- collects all of the rent and other amounts due from the customer on time;
- gets its equipment back in good condition (or collects additional rent, damages, interest and attorneys’ fees if it doesn’t);
- doesn’t get sued in the process (or wins if it does);
- can enforce the rental contract (e., the contract’s terms aren’t so one-sided that a judge or jury would refuse to enforce them based on their own “fairness” or “unconscionability” analysis); and critically,
- doesn’t alienate its customers (at least not so much that they refuse to rent from the rental company now or in the future).
Can’t We All Just Get Along?
If we assume that concepts (a) through (d) above will be included in almost any rental contract worth printing, then only concept (e) (alienating your customers), and the possibility that a customer might insist on modifying your rental contract, retain any real meaning in terms of your day-to-day business success.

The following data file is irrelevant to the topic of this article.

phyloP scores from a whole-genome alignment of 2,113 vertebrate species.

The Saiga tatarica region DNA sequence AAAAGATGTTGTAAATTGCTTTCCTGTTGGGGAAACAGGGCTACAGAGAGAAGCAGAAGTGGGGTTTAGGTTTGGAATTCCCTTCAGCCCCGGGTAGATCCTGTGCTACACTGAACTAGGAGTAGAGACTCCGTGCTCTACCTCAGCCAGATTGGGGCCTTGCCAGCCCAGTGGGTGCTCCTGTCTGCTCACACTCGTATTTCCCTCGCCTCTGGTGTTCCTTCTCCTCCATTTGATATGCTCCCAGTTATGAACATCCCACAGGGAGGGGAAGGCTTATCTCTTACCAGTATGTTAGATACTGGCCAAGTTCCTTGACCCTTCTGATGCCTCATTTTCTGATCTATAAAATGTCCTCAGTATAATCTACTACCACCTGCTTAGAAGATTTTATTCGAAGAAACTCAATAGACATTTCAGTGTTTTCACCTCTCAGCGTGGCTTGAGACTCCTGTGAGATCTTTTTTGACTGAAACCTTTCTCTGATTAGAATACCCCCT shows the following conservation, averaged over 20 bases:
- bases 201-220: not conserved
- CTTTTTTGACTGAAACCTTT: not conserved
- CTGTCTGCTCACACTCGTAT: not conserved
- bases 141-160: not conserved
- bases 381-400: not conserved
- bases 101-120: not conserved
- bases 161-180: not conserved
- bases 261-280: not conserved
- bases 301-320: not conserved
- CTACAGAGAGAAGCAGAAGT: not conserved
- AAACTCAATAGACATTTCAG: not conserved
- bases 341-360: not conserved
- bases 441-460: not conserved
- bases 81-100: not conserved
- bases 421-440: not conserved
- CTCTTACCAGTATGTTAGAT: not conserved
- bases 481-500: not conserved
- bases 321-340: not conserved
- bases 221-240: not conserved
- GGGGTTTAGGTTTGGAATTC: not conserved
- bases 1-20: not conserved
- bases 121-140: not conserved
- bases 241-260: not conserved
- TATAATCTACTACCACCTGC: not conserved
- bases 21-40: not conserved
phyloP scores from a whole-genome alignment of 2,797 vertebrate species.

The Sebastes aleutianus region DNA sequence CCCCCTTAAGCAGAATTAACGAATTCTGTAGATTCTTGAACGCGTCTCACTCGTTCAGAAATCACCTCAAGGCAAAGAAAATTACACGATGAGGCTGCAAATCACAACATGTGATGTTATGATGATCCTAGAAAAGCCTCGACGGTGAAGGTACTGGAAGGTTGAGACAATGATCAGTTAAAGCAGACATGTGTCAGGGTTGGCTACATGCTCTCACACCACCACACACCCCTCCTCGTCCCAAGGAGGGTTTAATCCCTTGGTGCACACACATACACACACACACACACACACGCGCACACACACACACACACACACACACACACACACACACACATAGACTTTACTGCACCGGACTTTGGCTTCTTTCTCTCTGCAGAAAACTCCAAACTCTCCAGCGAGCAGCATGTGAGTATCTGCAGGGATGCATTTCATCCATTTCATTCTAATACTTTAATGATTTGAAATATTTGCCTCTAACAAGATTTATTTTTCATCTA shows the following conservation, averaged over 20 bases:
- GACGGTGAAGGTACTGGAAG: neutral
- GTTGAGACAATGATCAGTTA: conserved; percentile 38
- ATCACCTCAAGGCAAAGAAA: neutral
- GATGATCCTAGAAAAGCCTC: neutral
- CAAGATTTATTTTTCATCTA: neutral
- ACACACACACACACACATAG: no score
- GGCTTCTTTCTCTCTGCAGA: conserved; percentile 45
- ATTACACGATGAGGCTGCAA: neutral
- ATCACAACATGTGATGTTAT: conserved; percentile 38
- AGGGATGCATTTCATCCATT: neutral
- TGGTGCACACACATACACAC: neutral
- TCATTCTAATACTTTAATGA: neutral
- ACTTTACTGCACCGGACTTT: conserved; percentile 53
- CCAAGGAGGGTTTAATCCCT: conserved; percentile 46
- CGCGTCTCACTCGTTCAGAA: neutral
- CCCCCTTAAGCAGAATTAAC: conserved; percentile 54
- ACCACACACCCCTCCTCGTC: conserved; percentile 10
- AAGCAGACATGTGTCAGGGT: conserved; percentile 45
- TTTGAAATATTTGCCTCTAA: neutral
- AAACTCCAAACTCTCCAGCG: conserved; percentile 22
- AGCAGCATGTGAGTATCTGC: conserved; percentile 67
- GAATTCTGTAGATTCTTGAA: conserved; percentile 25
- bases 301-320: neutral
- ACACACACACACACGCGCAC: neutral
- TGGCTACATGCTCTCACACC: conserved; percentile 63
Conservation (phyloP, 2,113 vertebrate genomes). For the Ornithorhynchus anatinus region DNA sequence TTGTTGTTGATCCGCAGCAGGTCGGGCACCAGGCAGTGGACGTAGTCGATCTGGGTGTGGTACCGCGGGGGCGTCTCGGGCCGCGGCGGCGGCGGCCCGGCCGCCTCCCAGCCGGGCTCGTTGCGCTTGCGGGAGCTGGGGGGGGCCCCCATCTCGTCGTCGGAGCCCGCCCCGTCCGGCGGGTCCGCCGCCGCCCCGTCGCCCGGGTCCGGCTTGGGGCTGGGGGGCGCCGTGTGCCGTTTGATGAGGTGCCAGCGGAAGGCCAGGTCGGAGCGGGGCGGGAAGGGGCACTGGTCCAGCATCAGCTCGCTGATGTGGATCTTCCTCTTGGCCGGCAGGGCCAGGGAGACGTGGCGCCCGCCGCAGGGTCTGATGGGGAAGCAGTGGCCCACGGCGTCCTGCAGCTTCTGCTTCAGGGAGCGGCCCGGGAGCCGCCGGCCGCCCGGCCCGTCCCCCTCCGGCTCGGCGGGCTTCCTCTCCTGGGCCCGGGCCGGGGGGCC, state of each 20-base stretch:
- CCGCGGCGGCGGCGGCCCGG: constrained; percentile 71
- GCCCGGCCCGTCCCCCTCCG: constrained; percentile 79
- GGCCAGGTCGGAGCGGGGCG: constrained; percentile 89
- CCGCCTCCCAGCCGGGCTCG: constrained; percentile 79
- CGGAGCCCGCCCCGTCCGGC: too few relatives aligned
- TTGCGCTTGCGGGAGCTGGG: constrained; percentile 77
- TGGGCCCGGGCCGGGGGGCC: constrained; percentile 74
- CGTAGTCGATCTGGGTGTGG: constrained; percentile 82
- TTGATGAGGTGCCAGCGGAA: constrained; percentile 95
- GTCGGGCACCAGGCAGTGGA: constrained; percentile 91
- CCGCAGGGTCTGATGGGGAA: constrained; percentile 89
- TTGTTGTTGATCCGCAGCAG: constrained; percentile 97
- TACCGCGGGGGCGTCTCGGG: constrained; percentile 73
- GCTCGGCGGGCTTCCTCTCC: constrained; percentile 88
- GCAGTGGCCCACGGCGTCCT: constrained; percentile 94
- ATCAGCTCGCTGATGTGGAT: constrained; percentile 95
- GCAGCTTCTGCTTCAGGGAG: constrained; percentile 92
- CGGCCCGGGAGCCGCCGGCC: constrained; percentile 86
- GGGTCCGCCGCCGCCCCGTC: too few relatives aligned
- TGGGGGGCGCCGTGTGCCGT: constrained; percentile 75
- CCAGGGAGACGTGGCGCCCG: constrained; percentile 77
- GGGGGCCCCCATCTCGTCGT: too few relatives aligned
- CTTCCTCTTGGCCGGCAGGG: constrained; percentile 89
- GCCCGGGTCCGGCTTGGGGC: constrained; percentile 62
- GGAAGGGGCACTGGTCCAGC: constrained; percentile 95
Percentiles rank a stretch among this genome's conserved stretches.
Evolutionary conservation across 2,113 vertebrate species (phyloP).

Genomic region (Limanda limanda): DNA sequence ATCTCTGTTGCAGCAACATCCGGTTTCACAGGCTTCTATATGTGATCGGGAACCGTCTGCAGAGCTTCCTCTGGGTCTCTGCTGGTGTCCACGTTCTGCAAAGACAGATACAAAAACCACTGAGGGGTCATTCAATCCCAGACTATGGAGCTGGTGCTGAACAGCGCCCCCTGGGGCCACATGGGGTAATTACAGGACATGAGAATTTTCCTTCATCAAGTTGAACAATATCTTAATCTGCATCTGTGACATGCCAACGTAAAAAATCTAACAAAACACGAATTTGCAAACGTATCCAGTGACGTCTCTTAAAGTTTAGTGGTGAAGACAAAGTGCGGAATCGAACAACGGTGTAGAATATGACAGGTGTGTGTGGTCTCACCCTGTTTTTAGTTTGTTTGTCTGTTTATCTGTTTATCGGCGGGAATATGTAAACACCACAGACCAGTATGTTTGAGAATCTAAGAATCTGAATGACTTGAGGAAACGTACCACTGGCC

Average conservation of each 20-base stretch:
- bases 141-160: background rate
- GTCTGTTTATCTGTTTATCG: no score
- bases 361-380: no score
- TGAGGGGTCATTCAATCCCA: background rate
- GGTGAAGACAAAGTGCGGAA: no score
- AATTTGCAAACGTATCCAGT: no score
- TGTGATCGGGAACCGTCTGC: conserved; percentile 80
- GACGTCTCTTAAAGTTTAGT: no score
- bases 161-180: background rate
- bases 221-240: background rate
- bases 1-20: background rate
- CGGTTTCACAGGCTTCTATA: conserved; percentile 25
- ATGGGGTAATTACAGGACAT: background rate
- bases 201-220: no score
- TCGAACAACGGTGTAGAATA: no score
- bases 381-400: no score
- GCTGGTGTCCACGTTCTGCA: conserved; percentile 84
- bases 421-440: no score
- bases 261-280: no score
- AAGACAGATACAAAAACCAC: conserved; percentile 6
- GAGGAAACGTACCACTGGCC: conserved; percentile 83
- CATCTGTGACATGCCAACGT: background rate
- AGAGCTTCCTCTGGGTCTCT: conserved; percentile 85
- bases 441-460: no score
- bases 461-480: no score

To sum it up, the real question is simply: “Will the customer still speak to you after reading your rental contract?” If the answer is “yes” (as it will be in the vast majority of cases), then you can negotiate it as you please. As most rental operators know, customers rarely bother to object in the first place, but if a customer does, you are always free to modify your rental contract; the analysis at that point being simply: “Do you want to spend the time and incur the increased risk associated with making the customer’s proposed changes, or just forego the rental altogether?” This, of course, inevitably raises the question: “Which changes should you agree to, and which changes should you not agree to?” For a discussion, see my Legally Speaking article published in the August, 2016 edition of Rental Management Magazine.
Ultimately, “fairness” does, in fact, play a role in the contracting process; just not the role most people think it plays. All parties (rental company, customer, judge and jury) have a say, to some extent, when it comes to determining what a contract says and whether, or to what extent, it will be enforced. But don’t be upset if “Boy, this contract sure is fair” isn’t the first thing that leaps to mind when you read a contract provided by another party.